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Scientology suit trial site shifted

Title: Scientology suit trial site shifted
Date: Saturday, 28 June 1980
Publisher: St. Petersburg Times (Florida)
Author: Craig Roberton
Main source: news.google.com

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The Church of Scientology has won the first major skirmish in a $1.5-million damage suit brought against it by former Clearwater Mayor Gabriel Cazares and his wife Maggie.

Circuit Judge Fred Bryson ruled Friday that there has been so much negative publicity about Scientology in Pinellas County that a fair and impartial jury could not be seated here.

He ordered that the trial portion of the Cazares' suit be moved to Daytona Beach. Asked what factors led to his decision, Bryson said only, "I felt that the motion (made by the Scientologists, asking that the trial be moved) was well taken."

HOWEVER, BRYSON turned down the Sciantologists' suggestion that the case be tried in Dade County. Paul Antinori, attorney for the church, said he would have preferred to try the case in "a large urban area — a metropolitan area."

Nevertheless, Antinori said he is "extremely delighted" that the case will be tried in Volusia County, even though the population there is far less than Dade's. Daytona Beach, Volusia County's principal city, has a population of about 50,000.

"Southeast Florida was our first preference" because publicity about the trial would tend to be more obscured in a large city, Antinori said. "But I suppose anywhere along the East Coast would be suitable. We are happy with Daytona Beach. I'm sure we will be able to get a much fairer-minded jury there than we would have gotten anywhere on the West Coast of Florida."

Antinori called the decision "a substantial interim victory for the Church of Scientology."

Bryson also refused to remove himself from the care, despite a request by the Scientologists that he do so. Church spokesman Hugh Wilhere said Bryson should step down because he is a resident of Pinellas County and has been subjected to the same barrage of publicity about Scientology as other local residents.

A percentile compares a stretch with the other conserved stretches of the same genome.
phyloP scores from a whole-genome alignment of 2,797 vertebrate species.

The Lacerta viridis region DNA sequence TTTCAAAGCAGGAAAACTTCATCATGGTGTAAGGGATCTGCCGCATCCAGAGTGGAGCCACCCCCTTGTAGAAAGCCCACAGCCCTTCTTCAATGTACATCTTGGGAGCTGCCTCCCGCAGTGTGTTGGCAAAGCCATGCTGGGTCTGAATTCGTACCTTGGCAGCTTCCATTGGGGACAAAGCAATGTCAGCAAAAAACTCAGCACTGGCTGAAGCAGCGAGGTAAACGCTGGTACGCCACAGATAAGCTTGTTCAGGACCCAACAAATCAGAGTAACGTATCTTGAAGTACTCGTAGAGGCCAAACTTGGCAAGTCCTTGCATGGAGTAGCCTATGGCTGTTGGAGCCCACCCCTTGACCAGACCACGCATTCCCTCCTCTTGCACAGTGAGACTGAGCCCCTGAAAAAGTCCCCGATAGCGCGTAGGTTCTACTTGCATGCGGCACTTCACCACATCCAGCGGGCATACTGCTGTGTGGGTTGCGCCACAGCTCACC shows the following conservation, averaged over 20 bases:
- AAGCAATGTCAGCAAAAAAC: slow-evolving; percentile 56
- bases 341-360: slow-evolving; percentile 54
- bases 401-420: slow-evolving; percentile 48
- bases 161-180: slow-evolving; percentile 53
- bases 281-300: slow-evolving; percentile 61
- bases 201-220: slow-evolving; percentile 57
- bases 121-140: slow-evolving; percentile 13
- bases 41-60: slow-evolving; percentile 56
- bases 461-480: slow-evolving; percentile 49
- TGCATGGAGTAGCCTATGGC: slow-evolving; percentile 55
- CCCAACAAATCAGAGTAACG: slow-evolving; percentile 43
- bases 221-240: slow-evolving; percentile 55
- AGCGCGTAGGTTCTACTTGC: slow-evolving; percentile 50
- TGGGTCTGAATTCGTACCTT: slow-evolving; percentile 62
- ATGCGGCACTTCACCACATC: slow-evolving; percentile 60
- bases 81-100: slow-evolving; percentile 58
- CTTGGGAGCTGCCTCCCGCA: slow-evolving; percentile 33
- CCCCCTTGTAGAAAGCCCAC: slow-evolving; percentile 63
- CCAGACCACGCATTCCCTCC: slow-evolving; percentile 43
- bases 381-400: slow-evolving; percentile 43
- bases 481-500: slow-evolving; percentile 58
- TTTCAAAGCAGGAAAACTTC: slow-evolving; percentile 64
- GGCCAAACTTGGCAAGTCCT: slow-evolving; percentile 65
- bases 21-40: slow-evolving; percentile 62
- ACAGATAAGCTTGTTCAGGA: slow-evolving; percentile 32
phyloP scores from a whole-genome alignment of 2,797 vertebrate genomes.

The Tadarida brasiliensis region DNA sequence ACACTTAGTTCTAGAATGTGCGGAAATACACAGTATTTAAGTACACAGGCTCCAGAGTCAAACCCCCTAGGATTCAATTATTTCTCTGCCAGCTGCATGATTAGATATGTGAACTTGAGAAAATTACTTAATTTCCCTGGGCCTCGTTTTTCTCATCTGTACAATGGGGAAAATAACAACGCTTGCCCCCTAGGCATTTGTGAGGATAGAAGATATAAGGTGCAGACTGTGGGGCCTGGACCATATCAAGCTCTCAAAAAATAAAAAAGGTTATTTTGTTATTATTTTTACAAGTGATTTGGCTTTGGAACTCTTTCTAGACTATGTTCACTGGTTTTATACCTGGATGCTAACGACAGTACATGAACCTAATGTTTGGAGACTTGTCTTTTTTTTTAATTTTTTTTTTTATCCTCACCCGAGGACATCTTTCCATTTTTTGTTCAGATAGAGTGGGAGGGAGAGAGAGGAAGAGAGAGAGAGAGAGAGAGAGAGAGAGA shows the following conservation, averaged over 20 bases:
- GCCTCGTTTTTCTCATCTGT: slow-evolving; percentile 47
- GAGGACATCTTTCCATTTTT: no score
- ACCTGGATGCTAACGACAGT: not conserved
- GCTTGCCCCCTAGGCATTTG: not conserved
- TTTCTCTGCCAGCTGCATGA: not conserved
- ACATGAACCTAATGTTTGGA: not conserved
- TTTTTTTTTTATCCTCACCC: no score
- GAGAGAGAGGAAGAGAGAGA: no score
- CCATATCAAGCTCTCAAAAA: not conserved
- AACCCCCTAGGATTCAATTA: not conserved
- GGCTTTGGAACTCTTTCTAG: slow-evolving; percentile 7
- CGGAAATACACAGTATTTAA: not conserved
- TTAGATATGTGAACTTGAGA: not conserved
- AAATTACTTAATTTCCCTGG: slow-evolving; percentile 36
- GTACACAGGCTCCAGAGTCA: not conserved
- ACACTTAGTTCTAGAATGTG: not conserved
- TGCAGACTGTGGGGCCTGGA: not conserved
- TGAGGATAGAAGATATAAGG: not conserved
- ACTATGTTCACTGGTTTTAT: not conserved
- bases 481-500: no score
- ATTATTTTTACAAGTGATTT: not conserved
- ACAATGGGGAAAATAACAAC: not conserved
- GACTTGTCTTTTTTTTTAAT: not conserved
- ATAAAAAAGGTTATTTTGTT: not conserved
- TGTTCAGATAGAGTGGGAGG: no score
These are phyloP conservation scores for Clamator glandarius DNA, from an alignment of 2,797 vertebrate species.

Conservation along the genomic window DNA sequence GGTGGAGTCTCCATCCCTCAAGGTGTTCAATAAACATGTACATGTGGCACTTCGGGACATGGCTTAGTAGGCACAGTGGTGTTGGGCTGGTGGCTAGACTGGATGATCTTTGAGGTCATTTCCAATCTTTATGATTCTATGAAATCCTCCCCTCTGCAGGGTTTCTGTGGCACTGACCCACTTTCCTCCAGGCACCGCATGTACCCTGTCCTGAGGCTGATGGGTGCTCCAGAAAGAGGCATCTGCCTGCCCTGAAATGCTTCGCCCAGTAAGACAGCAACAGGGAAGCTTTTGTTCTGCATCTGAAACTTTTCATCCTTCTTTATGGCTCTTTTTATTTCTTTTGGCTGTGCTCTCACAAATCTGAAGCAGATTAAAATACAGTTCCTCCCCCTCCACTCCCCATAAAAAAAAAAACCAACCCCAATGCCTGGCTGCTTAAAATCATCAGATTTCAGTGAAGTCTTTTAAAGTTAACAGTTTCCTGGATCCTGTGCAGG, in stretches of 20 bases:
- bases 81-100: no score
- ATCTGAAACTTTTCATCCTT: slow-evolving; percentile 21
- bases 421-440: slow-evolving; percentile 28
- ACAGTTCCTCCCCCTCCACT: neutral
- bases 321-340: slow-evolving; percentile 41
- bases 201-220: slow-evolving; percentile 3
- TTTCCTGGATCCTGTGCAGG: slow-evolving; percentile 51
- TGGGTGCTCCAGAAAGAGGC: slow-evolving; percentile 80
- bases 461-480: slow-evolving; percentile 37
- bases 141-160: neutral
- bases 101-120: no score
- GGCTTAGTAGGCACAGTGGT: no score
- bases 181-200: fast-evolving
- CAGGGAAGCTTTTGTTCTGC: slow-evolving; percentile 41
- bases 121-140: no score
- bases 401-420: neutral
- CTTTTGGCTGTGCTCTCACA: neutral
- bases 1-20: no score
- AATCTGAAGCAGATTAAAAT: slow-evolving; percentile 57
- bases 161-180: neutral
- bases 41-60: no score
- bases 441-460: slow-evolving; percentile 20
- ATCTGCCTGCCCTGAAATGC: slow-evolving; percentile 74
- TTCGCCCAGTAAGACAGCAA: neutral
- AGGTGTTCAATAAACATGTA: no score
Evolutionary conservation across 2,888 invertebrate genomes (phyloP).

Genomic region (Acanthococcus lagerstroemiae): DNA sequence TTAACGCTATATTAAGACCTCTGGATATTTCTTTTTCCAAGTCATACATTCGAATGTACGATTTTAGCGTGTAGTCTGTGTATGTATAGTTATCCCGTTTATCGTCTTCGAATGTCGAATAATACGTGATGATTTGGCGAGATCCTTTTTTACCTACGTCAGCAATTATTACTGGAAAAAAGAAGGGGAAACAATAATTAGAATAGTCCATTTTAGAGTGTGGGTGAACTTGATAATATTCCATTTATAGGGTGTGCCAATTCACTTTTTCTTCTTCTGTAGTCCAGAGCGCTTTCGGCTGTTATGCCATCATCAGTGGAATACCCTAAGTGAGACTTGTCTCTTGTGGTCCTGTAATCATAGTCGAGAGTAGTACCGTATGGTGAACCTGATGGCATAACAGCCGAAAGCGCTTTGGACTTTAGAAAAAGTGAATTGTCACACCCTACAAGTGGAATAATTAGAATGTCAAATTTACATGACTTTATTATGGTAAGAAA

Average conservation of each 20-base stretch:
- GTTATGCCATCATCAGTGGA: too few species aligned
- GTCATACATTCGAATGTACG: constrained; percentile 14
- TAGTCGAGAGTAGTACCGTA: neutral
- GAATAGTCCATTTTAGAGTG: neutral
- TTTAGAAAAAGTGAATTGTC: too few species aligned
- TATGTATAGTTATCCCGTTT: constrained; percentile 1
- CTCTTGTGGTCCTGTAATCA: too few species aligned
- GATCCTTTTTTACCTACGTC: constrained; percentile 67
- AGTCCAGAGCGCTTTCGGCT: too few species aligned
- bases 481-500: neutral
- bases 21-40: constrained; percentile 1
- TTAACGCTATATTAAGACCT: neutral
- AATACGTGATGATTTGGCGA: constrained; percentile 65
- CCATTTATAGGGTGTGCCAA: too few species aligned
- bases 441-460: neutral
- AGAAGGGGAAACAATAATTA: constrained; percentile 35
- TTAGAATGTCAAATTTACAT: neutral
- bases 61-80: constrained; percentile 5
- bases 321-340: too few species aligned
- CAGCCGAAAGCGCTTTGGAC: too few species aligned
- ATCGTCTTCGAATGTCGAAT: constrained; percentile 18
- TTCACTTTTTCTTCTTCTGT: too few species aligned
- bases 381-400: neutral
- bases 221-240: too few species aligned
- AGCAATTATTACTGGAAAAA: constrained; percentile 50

"WE ARE pleased the motion has been granted," Wilhere said. "However, we believe the judge is being unfair to himself by going with the case. Any judge from this area, exposed to the publicity about the church and potentially facing reelection, would be putting himself in a difficult position to sit on this matter."

Tony Cunningham, attorney for the Cannes, said Bryson's decision "will not affect our case."

"Daytona Beech is a medium-size community in Florida," Cunningham said. "It appears to be a good choice to me. I don't know how he (Bryson) made it, but we're not discouraged."

Cunningham said be still believes that an impartial jury could be seated in Pinellas County. "But that is up to the judge," he added. "That is what he is there for and Judge Bryson gave it every consideration."

In their effort to convince Bryson to move the trial, the Scientologists introduced photocopies of every newspaper article on Scientology that has been printed in the Tampa Bay area since 1976. They also called church critics, such as Clearwater City Commissioner Richard Tenney, to testify about their efforts to force the Scientologists from town. And they commissioned an exhaustive study that counted the number of times that pejorative terms, such as "cult," have appeared in newspaper articles.

THE CAZARESES' attorneys tried to prove that the bulk of the publicity about Scientology has been in the Upper Pinellas area, and that a fair jury could be seated from southern Pinellas.

The Cazareses claim in their suit that the church harassed them and managed to plant a spy as their attorney in another suit filed against the church in 1976.

In other action Friday, Bryson denied a church motion to dismiss the lawsuit. He also denied a separate motion by defendant Mary Sue Hubbard, wife of church founder L. Ron Hubbard, to dismiss the lawsuit as it pertains to her. Antinori filed an immediate appeal of Bryson's refusal to grant Mrs. Hubbard's motion and asked Bryson to stay further proceedings until the appeal is decided. The judge scheduled a hearing on the motion to stay for next week.